When there’s a natural flow between tasks, you should make it easy for users to progress from one task to another, by creating some form of navigational relationship between these screens. For example, you might make these screens accessible from the same navigation drawer, embed all their content in the same parent screen via a series of tabs, or place these screens one after the other in your app’s screen hierarchy.
Designing your app’s high-level flow
Once you’ve identified your app’s highest priority screens and the screens the user should be able to move between with ease, the next step is bringing all this information together in the form of a flowchart. A flowchart is perfect for getting an overview of how your app’s navigation is shaping up – plus it’ll also serve as a useful blueprint further down the line, when you start developing your app.
This flowchart should include every screen in your app, and the navigational relationships between these screens. You should also identify the first screen users will see, when they launch your app.
Once you’ve created your flowchart, take a critical look at whether there’s any areas where you could improve the user experience. In particular, look at how many screens the user has to navigate in order to complete each task.
Fewer screens is always better, so you should look for any opportunity to reduce this number. Some useful techniques you may want to try, include:
Adding navigational shortcuts to important destinations within your app, for example menus and navigation drawers.
Tweaking your screen hierarchy, such as moving important screens up the screen hierarchy, so they’re among the first screens the user sees.
Physically reducing the number of screens that make up your app, either by removing screens entirely or using fragments to combine several screens into multi-pane layouts. Don’t forget that on smaller devices these fragments will be displayed separately, so even if you do decide to use fragments you shouldn’t rely on fragments to deliver a good user experience.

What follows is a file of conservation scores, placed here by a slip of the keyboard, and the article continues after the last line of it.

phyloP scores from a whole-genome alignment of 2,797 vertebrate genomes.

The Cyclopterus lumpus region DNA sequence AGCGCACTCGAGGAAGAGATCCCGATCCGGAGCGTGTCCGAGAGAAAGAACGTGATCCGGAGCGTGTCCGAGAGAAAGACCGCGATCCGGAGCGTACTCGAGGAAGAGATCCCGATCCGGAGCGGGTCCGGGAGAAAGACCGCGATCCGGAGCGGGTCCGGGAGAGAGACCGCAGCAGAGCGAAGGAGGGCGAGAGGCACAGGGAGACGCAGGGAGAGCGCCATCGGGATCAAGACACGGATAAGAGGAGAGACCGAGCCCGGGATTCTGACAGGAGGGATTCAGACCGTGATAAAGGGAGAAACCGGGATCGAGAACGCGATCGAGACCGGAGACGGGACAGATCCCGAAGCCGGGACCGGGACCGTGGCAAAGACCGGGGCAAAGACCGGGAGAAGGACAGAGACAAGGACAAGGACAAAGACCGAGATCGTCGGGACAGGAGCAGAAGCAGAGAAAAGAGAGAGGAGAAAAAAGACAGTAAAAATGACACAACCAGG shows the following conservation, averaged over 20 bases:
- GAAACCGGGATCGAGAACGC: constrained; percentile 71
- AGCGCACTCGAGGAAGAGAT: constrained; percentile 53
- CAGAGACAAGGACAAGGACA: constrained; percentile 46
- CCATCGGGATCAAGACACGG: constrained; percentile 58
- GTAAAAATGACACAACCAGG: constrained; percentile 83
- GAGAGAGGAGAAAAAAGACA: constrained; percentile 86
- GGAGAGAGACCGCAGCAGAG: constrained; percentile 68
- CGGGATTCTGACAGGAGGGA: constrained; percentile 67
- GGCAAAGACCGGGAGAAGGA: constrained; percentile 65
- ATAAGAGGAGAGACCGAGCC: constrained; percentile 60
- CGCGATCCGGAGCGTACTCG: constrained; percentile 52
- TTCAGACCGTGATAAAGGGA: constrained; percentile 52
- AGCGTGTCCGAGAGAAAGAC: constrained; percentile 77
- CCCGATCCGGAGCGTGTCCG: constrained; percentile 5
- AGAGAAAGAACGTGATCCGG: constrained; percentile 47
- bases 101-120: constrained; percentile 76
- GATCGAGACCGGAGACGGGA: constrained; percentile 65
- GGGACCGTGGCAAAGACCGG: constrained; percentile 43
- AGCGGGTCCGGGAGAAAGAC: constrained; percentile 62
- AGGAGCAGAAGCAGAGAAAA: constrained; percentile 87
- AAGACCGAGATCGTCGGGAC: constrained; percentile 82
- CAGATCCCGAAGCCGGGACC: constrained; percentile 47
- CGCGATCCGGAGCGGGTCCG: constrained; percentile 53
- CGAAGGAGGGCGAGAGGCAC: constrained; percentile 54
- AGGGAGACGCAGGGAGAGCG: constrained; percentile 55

Keep refining your flowchart until you’re confident that the user can complete any task in your app, in as few screens as possible.
Common navigation patterns
At this point you’ve planned your navigation – but only at a very high level. Your flowchart may show that the user can move from Screen A to Screen B and F, but how exactly will they move between these screens? A menu? Tabs?
In the next section, we’re going to look at some common navigation patterns that you can use in your Android apps. Along the way, I’ll be sharing the pros and cons of each approach, so you can decide which navigation pattern is perfectly suited to your particular app.
Effective navigation doesn’t have to be complex – case in point, button-based navigation. In some instances, it’s possible that a series of ‘Next’ buttons may be all you need to deliver your app’s navigation.
The major drawback of button-based navigation is that users will typically have to tap a button every time they want to move to a different screen. This isn’t ideal if your app has a deep navigational hierarchy, as it may result in the user having to tap multiple buttons (and move through multiple screens) in order to reach their desired destination.